Andrew Coyne, a reliably astute commentator on most issues of Canadian public policy, has an unfortunate blind spot when it comes to the CBC/Radio-Canada. He apparently thinks that the notion of public service broadcasting has outlived its usefulness, and that if we are to preserve any remnant of what was once a great national enterprise, it ought to be relegated to the digital netherland of the TV specialty channel. That way those of us who want to watch the service could pony up for it through monthly subscription fees.
Here's what he had to say in his column Saturday:
"As I've noted on other occasions, whatever once may have been true, the case for public broadcasting has collapsed, along with the rest of the broadcast regulatory apparatus. The spectrum scarcity and other technical limitations that in the past made broadcasting a textbook example of market failure have disappeared, as in time will much of what we now know as broadcasting. It serves no one's interests -- viewers, taxpayers, or the CBC itself -- to carry on as before."
I've addressed the impossibility of supporting the public broadcaster through subscription fees in my earlier blogs; here I'd like to challenge Coyne's assertion that public service broadcasting was built to solve a particular "market failure" caused by "spectrum scarcity and other technical limitations," and that these limitations have now been eliminated by technological change.
The phrase "market failure" as Coyne uses it is an idea linked to another topic in classical economic theory -- the notion of a "public good." A public good is a good or service that has clear public benefits -- like public education or national defense -- that, however, can't be provided in adequate quantity by private business because the costs of producing it are greater than any expected returns.
The reason broadcasting falls (or fell) into this category is that when a program is being broadcast over the air it's impossible to limit its audience or to charge for its consumption. But the cost of producing the program remains.
In the early days of radio, this quirk of the technology made it difficult to imagine how anyone could make money from a broadcasting business. How would programming be funded?
The answer hit upon in the United States was to convert radio (and later television) from a purely public service into a service provided to advertisers, to enable them to reach large audiences. Advertising revenue was used to fund programming.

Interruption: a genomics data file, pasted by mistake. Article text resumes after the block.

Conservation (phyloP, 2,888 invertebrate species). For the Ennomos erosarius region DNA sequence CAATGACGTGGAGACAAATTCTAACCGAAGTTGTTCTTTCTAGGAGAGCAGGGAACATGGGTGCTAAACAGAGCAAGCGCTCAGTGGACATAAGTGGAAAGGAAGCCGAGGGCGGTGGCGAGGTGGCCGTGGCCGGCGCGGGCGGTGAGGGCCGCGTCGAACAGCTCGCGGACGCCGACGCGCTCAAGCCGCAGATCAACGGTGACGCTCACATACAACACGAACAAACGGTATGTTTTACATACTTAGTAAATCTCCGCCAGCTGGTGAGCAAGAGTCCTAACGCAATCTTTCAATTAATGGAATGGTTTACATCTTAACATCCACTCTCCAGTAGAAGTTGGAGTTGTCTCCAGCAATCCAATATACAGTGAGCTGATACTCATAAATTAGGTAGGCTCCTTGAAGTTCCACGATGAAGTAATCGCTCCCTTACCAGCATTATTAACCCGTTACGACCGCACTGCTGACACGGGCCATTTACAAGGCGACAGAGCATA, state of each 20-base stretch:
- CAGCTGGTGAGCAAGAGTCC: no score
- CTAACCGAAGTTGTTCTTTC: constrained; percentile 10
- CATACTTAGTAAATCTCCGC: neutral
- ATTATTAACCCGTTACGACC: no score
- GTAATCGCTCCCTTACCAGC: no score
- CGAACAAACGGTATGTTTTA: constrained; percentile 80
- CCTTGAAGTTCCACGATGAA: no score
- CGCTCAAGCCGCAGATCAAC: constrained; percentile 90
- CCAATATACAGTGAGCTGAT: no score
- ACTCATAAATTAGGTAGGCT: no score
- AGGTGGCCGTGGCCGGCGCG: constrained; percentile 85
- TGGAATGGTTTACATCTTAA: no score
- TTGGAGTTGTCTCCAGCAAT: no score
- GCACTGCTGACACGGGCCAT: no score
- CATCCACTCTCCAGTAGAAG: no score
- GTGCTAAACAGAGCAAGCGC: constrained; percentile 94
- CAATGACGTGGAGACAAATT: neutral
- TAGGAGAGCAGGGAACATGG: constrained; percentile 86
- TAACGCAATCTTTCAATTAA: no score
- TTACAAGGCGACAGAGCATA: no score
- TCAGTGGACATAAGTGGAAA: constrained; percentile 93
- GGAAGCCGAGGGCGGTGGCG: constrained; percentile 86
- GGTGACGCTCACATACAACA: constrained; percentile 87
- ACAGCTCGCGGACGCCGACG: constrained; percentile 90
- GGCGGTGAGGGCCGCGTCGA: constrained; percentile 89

In the U.K and throughout Europe, a different solution was found: the public good provided by broadcasting was paid for through a tax on radio and television sets -- money that was handed over directly to the public service broadcaster or PSB. Under this model, broadcasting, as it is undertaken by PSBs, has remained an unalloyed public service catering to the needs of citizens as opposed to advertisers and consumers.
In solving the initial market failure of an inability to charge consumers for programming, American media created another one. By relying on advertisers for their revenue, they effectively committed themselves to serving the sponsors first, and the public only secondarily, as a means to an end. Their concept of program quality necessarily focused on success in pleasing advertisers (by assembling desirable audiences) rather than on more objective criteria such as a television critic or a parent or an educator might employ.
Media consumers have diverse interests and tastes which ought to be served in an optimal system through production of a wide range of program genres. And in each of those genres, an optimal system will provide the highest attainable quality. The American model fails to do this, because to optimize diversity and quality beyond the point where profit is maximized is seen (sensibly, from a commercial perspective) as a waste of money.
The market thus is incapable of delivering enough quality and diversity to meet demand -- by definition a market failure.
Classically, where market failures exist, government is justified in stepping in to solve the problem. In the case of broadcasting, governments do this by providing publicly-funded alternatives to commercial outlets -- in Britain the BBC; in Australia the ABC; in Canada the CBC.
In Canada, unfortunately, the public broadcasting solution has proven to be less than satisfactory, because CBC is expected to support its (television) operations in part through advertising, just like the commercial broadcasters. And this has, predictably, led to the identical market failure where quality and diversity in programming are concerned.
Given that, in poll after poll, Canadians have expressed the view that the CBC/Radio-Canada is a public good that is both desirable and necessary, the solution to the market failure ought to be obvious: it is to provide the money necessary for the CBC to do its job of educating, informing and entertaining Canadians to the highest achievable standards of quality.
To do that will mean eliminating advertising on all CBC services, and boosting the public subsidy from the current, paltry, $33 per capita to something closer to the OECD average of $82 per capita.
Wade Rowland is author of Saving the CBC: Balancing Profit and Public Service, and he teaches in the Department of Communication Studies at York University.
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